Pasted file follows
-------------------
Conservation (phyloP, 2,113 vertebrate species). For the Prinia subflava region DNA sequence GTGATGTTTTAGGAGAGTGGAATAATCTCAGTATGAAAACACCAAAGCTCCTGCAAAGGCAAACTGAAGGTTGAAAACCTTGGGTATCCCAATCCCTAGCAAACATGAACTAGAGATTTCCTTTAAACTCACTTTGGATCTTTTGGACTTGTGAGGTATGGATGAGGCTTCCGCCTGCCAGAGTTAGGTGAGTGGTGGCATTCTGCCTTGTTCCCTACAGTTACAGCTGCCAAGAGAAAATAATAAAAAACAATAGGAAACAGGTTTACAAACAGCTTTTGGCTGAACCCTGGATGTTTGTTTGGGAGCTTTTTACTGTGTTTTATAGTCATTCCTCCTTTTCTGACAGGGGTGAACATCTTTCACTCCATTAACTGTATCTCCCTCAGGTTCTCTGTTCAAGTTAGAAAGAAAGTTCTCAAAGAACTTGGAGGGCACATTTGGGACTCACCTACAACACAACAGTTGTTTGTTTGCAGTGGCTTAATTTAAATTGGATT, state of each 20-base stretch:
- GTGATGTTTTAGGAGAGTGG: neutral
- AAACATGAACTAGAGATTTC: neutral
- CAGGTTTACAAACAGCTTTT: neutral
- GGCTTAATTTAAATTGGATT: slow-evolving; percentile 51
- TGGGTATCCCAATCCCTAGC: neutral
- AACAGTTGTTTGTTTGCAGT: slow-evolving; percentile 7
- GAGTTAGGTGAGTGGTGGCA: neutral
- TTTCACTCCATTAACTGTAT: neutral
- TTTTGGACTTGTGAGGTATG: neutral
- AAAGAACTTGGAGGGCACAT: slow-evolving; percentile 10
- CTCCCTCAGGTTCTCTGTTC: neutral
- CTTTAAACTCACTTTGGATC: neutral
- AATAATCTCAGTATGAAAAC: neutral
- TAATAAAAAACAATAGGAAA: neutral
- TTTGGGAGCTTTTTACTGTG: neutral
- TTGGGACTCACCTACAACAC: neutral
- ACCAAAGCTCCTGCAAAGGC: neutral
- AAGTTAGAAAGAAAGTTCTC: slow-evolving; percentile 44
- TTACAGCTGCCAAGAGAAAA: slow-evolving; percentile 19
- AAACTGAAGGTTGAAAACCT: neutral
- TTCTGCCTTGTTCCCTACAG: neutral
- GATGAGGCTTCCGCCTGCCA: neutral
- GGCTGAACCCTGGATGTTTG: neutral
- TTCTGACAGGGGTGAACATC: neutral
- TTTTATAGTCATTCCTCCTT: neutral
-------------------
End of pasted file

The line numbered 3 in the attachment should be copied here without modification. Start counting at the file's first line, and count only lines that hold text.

- AAACATGAACTAGAGATTTC: neutral